Did the ancient rabbis know about killer whales or the Loch Ness Monster? Probably not–but that didn’t stop them from theorizing about a sea-creature that was almost bigger than the ocean itself.
The Leviathan, according to rabbinic literature, was created on the fifth day of creation, along with fish and everything else that lives in the sea. It’s mentioned six times in the Jewish Bible. The longest description appears toward the end of the Book of Job (41:2-26), which describes the Leviathan both physically (“His back has rows of shields…his snorting throws out bolts of light”) and his interactions (“When he rises up, the mighty are terrified…the sword that reaches him has no effect”).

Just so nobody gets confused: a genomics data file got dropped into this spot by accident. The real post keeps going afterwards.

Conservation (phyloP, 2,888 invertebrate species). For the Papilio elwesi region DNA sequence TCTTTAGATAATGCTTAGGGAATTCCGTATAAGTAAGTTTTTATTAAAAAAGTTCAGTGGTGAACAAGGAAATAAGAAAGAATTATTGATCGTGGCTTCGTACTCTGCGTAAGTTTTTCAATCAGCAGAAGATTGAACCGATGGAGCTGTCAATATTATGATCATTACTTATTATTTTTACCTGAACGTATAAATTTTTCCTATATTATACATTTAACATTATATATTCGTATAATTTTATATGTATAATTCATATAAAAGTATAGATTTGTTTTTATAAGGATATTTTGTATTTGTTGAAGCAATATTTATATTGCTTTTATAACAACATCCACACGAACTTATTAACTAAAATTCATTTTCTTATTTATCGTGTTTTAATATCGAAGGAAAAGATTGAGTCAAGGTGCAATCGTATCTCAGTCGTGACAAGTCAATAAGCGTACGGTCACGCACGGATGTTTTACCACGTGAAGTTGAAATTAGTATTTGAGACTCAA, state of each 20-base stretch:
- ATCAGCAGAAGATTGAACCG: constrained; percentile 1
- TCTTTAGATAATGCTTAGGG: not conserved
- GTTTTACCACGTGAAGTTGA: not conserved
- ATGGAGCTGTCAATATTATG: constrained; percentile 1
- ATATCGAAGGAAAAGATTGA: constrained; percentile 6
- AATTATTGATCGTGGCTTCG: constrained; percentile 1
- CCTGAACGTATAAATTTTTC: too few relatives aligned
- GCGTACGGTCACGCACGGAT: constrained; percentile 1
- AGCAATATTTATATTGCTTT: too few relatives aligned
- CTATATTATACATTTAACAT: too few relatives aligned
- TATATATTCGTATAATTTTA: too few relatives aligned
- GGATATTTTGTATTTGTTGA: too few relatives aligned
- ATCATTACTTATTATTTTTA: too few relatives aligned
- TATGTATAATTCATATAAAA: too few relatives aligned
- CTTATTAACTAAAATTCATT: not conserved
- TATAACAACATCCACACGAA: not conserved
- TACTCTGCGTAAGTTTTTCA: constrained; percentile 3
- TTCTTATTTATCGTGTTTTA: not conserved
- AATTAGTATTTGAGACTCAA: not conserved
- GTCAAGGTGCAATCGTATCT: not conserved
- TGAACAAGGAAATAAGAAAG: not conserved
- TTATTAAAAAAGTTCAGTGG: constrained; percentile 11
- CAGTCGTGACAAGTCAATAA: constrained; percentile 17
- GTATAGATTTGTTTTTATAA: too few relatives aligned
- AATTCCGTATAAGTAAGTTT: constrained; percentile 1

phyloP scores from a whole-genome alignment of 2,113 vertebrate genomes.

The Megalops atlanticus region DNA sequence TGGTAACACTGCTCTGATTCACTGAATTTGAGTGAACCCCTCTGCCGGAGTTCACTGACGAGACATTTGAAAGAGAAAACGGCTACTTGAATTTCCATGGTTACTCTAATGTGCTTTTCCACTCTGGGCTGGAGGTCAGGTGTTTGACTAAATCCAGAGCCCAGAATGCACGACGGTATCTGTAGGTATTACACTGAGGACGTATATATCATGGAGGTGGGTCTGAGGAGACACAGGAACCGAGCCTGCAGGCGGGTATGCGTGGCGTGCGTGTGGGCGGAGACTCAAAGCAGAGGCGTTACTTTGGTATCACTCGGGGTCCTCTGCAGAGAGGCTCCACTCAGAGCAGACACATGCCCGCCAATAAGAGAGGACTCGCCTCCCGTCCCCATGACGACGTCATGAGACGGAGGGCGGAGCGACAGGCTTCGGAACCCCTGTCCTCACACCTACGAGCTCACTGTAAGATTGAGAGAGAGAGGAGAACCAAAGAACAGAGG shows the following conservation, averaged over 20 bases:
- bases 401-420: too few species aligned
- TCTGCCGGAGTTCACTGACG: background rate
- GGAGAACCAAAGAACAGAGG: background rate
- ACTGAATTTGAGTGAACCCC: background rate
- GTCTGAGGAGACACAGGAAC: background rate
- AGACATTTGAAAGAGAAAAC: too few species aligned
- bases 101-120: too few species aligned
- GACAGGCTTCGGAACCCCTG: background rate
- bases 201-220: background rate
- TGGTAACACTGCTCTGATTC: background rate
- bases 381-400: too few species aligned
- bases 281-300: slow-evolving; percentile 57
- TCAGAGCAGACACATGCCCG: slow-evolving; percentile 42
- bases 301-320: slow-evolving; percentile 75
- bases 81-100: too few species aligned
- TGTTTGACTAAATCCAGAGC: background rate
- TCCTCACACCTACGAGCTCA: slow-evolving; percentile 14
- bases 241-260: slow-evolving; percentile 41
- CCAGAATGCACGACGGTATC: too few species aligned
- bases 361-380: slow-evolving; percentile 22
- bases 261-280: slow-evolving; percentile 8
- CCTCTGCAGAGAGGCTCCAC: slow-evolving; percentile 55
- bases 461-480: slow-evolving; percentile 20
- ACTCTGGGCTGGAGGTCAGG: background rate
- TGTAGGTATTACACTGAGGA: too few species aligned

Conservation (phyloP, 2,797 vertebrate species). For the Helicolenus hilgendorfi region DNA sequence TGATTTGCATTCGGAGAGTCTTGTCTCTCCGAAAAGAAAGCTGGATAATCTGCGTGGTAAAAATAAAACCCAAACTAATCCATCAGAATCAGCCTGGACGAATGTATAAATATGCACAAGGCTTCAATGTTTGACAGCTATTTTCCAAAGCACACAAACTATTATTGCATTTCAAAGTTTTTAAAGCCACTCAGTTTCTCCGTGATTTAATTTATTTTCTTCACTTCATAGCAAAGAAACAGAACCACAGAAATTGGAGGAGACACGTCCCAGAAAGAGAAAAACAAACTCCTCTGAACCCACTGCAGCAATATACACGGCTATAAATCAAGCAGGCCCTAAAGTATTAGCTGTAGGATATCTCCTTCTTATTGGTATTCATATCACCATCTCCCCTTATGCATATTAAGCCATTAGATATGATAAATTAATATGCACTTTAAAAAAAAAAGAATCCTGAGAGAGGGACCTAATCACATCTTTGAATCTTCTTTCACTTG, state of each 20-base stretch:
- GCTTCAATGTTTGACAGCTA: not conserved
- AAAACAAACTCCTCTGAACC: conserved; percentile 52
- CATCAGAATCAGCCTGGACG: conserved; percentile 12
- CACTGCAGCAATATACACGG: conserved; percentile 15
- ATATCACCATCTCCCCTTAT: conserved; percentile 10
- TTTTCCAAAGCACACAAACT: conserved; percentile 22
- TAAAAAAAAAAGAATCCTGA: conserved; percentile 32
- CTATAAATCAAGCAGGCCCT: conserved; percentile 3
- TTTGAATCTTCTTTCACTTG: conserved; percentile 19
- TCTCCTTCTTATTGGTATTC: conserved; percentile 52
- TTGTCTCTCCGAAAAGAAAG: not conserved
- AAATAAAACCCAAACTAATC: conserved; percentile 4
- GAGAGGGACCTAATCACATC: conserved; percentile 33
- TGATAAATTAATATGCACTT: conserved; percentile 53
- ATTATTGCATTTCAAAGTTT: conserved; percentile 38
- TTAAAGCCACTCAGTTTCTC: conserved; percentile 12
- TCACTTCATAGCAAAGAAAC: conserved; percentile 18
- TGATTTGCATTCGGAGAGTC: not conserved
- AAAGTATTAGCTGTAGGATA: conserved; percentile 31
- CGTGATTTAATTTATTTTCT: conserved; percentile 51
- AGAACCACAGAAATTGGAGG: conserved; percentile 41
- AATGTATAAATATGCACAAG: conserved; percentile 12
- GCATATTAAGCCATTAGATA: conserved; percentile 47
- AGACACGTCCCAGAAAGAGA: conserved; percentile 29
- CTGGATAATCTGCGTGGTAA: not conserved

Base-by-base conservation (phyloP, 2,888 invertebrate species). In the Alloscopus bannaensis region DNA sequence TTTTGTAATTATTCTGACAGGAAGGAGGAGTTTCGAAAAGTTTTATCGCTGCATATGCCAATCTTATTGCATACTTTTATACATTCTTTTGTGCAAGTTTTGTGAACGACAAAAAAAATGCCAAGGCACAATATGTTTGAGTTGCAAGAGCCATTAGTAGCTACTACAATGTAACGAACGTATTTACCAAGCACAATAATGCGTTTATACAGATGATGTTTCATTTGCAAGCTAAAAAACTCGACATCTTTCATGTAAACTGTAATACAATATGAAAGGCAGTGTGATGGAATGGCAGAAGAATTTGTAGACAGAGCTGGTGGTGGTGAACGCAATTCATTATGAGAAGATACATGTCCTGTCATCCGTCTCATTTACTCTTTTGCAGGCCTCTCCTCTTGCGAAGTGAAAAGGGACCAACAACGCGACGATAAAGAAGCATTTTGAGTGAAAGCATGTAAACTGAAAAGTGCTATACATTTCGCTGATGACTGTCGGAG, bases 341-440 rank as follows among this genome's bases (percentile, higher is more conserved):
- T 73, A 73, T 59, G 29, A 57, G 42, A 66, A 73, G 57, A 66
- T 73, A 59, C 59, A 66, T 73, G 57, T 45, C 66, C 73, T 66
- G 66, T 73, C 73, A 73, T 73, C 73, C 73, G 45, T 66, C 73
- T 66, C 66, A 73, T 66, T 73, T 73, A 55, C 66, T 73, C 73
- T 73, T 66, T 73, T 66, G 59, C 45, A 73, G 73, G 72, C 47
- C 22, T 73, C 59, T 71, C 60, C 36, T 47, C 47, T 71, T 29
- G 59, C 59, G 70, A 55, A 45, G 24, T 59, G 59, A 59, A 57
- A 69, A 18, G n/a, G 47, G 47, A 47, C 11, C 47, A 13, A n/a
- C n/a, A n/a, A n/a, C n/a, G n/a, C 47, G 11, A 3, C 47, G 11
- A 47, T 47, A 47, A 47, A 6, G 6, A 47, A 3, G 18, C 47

Given all this monster-type talk, one might think that the Leviathan is a vicious killer. However, in the Talmud (Avodah Zarah 3b), we’re given a schedule of what God‘s average day is like–and a full three hours of it is devoted to playing with the Leviathan.